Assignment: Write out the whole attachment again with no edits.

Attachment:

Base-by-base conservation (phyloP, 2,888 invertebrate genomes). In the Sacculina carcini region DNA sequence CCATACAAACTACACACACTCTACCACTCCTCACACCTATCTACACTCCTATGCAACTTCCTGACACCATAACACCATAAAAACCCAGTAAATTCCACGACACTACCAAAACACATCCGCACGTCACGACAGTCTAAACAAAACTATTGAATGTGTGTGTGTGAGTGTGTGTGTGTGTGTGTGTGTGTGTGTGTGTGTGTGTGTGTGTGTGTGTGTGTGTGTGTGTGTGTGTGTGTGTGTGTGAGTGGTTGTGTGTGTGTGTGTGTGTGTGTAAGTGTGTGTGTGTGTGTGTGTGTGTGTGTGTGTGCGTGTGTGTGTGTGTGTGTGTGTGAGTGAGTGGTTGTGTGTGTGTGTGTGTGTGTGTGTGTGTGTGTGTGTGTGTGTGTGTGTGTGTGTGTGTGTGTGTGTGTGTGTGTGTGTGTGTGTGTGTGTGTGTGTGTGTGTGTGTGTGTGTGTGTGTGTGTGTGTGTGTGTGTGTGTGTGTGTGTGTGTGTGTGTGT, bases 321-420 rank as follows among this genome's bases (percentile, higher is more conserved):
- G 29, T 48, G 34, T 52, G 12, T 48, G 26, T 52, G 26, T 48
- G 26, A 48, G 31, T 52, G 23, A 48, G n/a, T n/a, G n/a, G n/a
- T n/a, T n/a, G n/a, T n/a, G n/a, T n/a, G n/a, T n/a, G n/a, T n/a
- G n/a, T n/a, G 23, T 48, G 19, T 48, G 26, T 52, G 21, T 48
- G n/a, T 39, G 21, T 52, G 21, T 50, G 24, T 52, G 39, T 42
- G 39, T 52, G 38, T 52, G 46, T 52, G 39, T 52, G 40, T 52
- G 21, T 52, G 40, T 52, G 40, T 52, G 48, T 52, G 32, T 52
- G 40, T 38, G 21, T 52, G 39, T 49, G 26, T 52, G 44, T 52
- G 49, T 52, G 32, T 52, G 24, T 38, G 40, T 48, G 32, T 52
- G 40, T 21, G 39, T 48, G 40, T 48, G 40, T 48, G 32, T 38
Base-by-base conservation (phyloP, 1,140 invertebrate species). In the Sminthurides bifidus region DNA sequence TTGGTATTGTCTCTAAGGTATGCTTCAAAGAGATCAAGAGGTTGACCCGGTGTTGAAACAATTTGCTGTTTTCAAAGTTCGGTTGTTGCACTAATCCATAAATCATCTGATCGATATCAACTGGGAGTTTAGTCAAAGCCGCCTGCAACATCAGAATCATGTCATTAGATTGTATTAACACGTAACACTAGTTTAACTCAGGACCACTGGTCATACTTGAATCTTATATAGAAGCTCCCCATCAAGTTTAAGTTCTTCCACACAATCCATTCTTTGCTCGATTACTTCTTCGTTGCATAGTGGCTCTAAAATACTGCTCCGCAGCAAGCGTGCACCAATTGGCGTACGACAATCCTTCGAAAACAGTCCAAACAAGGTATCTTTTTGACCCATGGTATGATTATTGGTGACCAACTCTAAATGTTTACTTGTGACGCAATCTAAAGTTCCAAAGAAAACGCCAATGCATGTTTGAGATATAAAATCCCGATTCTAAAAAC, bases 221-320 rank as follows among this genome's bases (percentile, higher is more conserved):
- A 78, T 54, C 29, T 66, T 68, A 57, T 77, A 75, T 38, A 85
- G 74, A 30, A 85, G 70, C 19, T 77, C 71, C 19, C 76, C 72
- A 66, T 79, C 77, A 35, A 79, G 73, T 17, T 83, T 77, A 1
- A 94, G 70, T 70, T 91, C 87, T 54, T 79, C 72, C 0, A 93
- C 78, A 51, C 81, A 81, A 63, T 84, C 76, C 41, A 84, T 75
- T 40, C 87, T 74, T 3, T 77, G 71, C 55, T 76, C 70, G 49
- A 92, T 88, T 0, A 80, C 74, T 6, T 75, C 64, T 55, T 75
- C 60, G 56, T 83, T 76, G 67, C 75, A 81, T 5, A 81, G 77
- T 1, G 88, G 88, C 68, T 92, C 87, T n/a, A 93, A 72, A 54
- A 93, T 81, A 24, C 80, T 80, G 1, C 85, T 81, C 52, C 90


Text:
Base-by-base conservation (phyloP, 2,888 invertebrate genomes). In the Sacculina carcini region DNA sequence CCATACAAACTACACACACTCTACCACTCCTCACACCTATCTACACTCCTATGCAACTTCCTGACACCATAACACCATAAAAACCCAGTAAATTCCACGACACTACCAAAACACATCCGCACGTCACGACAGTCTAAACAAAACTATTGAATGTGTGTGTGTGAGTGTGTGTGTGTGTGTGTGTGTGTGTGTGTGTGTGTGTGTGTGTGTGTGTGTGTGTGTGTGTGTGTGTGTGTGTGTGTGAGTGGTTGTGTGTGTGTGTGTGTGTGTGTAAGTGTGTGTGTGTGTGTGTGTGTGTGTGTGTGTGCGTGTGTGTGTGTGTGTGTGTGTGAGTGAGTGGTTGTGTGTGTGTGTGTGTGTGTGTGTGTGTGTGTGTGTGTGTGTGTGTGTGTGTGTGTGTGTGTGTGTGTGTGTGTGTGTGTGTGTGTGTGTGTGTGTGTGTGTGTGTGTGTGTGTGTGTGTGTGTGTGTGTGTGTGTGTGTGTGTGTGTGTGTGTGTGT, bases 321-420 rank as follows among this genome's bases (percentile, higher is more conserved):
- G 29, T 48, G 34, T 52, G 12, T 48, G 26, T 52, G 26, T 48
- G 26, A 48, G 31, T 52, G 23, A 48, G n/a, T n/a, G n/a, G n/a
- T n/a, T n/a, G n/a, T n/a, G n/a, T n/a, G n/a, T n/a, G n/a, T n/a
- G n/a, T n/a, G 23, T 48, G 19, T 48, G 26, T 52, G 21, T 48
- G n/a, T 39, G 21, T 52, G 21, T 50, G 24, T 52, G 39, T 42
- G 39, T 52, G 38, T 52, G 46, T 52, G 39, T 52, G 40, T 52
- G 21, T 52, G 40, T 52, G 40, T 52, G 48, T 52, G 32, T 52
- G 40, T 38, G 21, T 52, G 39, T 49, G 26, T 52, G 44, T 52
- G 49, T 52, G 32, T 52, G 24, T 38, G 40, T 48, G 32, T 52
- G 40, T 21, G 39, T 48, G 40, T 48, G 40, T 48, G 32, T 38
Base-by-base conservation (phyloP, 1,140 invertebrate species). In the Sminthurides bifidus region DNA sequence TTGGTATTGTCTCTAAGGTATGCTTCAAAGAGATCAAGAGGTTGACCCGGTGTTGAAACAATTTGCTGTTTTCAAAGTTCGGTTGTTGCACTAATCCATAAATCATCTGATCGATATCAACTGGGAGTTTAGTCAAAGCCGCCTGCAACATCAGAATCATGTCATTAGATTGTATTAACACGTAACACTAGTTTAACTCAGGACCACTGGTCATACTTGAATCTTATATAGAAGCTCCCCATCAAGTTTAAGTTCTTCCACACAATCCATTCTTTGCTCGATTACTTCTTCGTTGCATAGTGGCTCTAAAATACTGCTCCGCAGCAAGCGTGCACCAATTGGCGTACGACAATCCTTCGAAAACAGTCCAAACAAGGTATCTTTTTGACCCATGGTATGATTATTGGTGACCAACTCTAAATGTTTACTTGTGACGCAATCTAAAGTTCCAAAGAAAACGCCAATGCATGTTTGAGATATAAAATCCCGATTCTAAAAAC, bases 221-320 rank as follows among this genome's bases (percentile, higher is more conserved):
- A 78, T 54, C 29, T 66, T 68, A 57, T 77, A 75, T 38, A 85
- G 74, A 30, A 85, G 70, C 19, T 77, C 71, C 19, C 76, C 72
- A 66, T 79, C 77, A 35, A 79, G 73, T 17, T 83, T 77, A 1
- A 94, G 70, T 70, T 91, C 87, T 54, T 79, C 72, C 0, A 93
- C 78, A 51, C 81, A 81, A 63, T 84, C 76, C 41, A 84, T 75
- T 40, C 87, T 74, T 3, T 77, G 71, C 55, T 76, C 70, G 49
- A 92, T 88, T 0, A 80, C 74, T 6, T 75, C 64, T 55, T 75
- C 60, G 56, T 83, T 76, G 67, C 75, A 81, T 5, A 81, G 77
- T 1, G 88, G 88, C 68, T 92, C 87, T n/a, A 93, A 72, A 54
- A 93, T 81, A 24, C 80, T 80, G 1, C 85, T 81, C 52, C 90